CHARLESTON, W.Va. -- Federal regulators are working on a plan to phase out the most commonly used emergency breathing device in the coal-mining industry, but have no timeline for getting hundreds of potentially faulty units out of the mines.
U.S. Mine Safety and Health Administration officials revealed their intentions Wednesday, just a week after the troubled device's manufacturer -- CSE Corp. -- announced government approval for a new model of self-contained self-rescuer, or SCSR.
Neither MSHA nor the National Institute for Occupational Safety and Health has specifically compared the new device with CSE's troubled SR-100 model.
Agency officials also have not investigated CSE marketing that promotes the new Self-Rescuer Long Duration, or SRLD, as producing 40 percent more oxygen during the initial start-up and 10 percent more total breathable air.
"We don't test for that," Jeff Kravitz, MSHA's chief of scientific development, told the Gazette in an interview.
Scott Shearer, president of Monroeville, Pa.-based CSE Corp., did not return a phone call. In a press release last week, Shearer called approval of his company's new device "a tremendously important step for the continued improvement of safety and support for miners."
"The quality of the new SRLD is unmatched and once in the field to our customers, the SRLD will be the smallest, lightest, fastest working unit available in its class," Shearer said in the release.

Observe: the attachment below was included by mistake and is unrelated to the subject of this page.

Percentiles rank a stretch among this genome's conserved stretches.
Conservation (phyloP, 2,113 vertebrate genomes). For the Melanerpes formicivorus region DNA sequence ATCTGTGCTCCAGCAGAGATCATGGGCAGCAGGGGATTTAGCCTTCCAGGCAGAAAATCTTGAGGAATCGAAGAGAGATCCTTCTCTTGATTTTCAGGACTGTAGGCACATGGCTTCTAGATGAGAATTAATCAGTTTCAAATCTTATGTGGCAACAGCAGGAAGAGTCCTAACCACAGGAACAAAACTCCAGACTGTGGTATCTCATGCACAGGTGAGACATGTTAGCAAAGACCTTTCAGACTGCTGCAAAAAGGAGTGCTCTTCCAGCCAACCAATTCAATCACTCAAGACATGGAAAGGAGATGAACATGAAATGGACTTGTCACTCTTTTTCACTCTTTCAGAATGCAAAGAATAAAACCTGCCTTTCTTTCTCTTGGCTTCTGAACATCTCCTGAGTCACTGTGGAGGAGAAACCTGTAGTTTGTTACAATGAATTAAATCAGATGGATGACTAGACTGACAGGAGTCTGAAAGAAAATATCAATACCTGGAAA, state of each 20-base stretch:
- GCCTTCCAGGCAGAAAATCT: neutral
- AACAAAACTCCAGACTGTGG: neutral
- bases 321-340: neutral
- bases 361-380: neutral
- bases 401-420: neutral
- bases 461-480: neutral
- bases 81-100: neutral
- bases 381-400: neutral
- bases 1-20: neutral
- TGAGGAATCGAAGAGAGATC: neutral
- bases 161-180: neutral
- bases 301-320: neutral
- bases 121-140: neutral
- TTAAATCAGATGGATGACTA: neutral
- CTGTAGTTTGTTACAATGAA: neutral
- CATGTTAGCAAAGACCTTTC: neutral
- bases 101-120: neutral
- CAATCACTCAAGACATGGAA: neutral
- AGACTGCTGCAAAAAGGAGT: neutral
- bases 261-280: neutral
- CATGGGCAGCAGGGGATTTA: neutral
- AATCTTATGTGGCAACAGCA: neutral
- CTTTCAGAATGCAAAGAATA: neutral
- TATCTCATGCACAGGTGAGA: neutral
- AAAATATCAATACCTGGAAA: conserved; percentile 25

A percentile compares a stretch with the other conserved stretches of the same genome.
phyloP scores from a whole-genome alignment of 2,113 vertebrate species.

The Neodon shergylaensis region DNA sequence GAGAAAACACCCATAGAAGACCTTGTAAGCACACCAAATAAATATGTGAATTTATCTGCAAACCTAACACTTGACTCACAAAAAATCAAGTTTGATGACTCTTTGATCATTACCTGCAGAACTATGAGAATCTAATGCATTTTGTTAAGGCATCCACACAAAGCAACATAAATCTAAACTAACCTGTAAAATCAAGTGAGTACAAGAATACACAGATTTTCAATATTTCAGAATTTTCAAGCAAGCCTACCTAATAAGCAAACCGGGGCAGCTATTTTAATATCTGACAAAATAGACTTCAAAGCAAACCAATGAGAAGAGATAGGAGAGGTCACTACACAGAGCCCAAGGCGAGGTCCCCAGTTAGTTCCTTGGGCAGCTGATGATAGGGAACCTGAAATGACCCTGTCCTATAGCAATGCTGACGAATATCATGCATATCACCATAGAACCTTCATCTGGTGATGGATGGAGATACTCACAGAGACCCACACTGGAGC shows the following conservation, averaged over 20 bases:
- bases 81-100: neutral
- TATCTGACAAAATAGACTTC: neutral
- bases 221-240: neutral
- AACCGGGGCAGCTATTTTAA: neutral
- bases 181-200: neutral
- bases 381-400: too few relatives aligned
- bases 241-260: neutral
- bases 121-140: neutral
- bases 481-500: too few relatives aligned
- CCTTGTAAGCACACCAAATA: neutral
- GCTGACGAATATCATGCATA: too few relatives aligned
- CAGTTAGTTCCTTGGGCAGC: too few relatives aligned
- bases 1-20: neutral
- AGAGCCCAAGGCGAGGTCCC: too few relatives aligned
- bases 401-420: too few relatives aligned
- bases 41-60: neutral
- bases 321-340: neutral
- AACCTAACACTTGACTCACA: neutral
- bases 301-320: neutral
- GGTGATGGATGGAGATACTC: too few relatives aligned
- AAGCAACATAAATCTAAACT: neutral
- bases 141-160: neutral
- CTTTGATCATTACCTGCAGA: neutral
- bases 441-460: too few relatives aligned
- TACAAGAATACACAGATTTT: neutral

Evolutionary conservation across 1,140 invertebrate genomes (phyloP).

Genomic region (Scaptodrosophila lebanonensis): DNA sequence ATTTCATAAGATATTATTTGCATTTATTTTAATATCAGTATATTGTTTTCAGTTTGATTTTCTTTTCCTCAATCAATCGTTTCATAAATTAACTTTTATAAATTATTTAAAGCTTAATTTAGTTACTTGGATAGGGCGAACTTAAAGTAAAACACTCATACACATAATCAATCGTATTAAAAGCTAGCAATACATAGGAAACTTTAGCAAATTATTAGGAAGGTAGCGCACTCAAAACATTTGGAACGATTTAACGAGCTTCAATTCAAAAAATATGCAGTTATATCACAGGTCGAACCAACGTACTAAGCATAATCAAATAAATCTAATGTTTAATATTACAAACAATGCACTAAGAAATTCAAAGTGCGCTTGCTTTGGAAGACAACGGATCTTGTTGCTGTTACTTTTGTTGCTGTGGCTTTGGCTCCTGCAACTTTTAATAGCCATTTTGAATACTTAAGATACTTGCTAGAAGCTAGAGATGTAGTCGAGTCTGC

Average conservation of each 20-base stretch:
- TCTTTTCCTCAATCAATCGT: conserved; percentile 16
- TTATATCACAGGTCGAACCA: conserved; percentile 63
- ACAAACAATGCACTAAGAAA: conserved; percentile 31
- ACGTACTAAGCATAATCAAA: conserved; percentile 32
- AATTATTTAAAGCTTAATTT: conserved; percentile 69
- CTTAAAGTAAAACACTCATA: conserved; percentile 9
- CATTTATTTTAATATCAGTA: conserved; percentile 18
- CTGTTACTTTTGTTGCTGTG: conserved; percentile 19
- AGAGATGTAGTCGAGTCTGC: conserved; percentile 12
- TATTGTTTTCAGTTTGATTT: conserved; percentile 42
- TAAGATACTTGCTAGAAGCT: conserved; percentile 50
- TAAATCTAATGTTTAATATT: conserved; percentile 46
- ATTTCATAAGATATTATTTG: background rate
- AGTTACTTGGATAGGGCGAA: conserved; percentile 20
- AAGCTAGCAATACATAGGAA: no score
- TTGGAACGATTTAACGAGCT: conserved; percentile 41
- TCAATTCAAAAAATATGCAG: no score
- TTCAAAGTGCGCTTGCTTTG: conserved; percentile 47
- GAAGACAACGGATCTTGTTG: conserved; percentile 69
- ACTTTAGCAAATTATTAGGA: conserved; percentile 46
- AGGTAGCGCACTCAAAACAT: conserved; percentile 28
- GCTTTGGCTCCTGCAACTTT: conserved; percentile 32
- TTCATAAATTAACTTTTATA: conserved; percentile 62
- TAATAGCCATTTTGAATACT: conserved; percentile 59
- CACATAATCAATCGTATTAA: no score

CSE said the new SRLD also includes new indicators to warn of damage from water vapor or temperature.
"This product is designed with both miner safety and miner convenience in mind and we have pulled out all the stops," Shearer said. "We look forward to manufacturing this device and getting it to our customers who are equally as excited."
Under federal law, all coal miners must be provided with a self-rescue device that will provide them with at least an hour's worth of breathable air to escape in the event of an underground fire or explosion.
The SR-100 model uses a chemical process to generate oxygen, based in part on a reaction with carbon dioxide being exhaled by its user. An estimated 70,000 SR-100 units -- and perhaps as many as 90,000 -- are in use in coal mines across the country.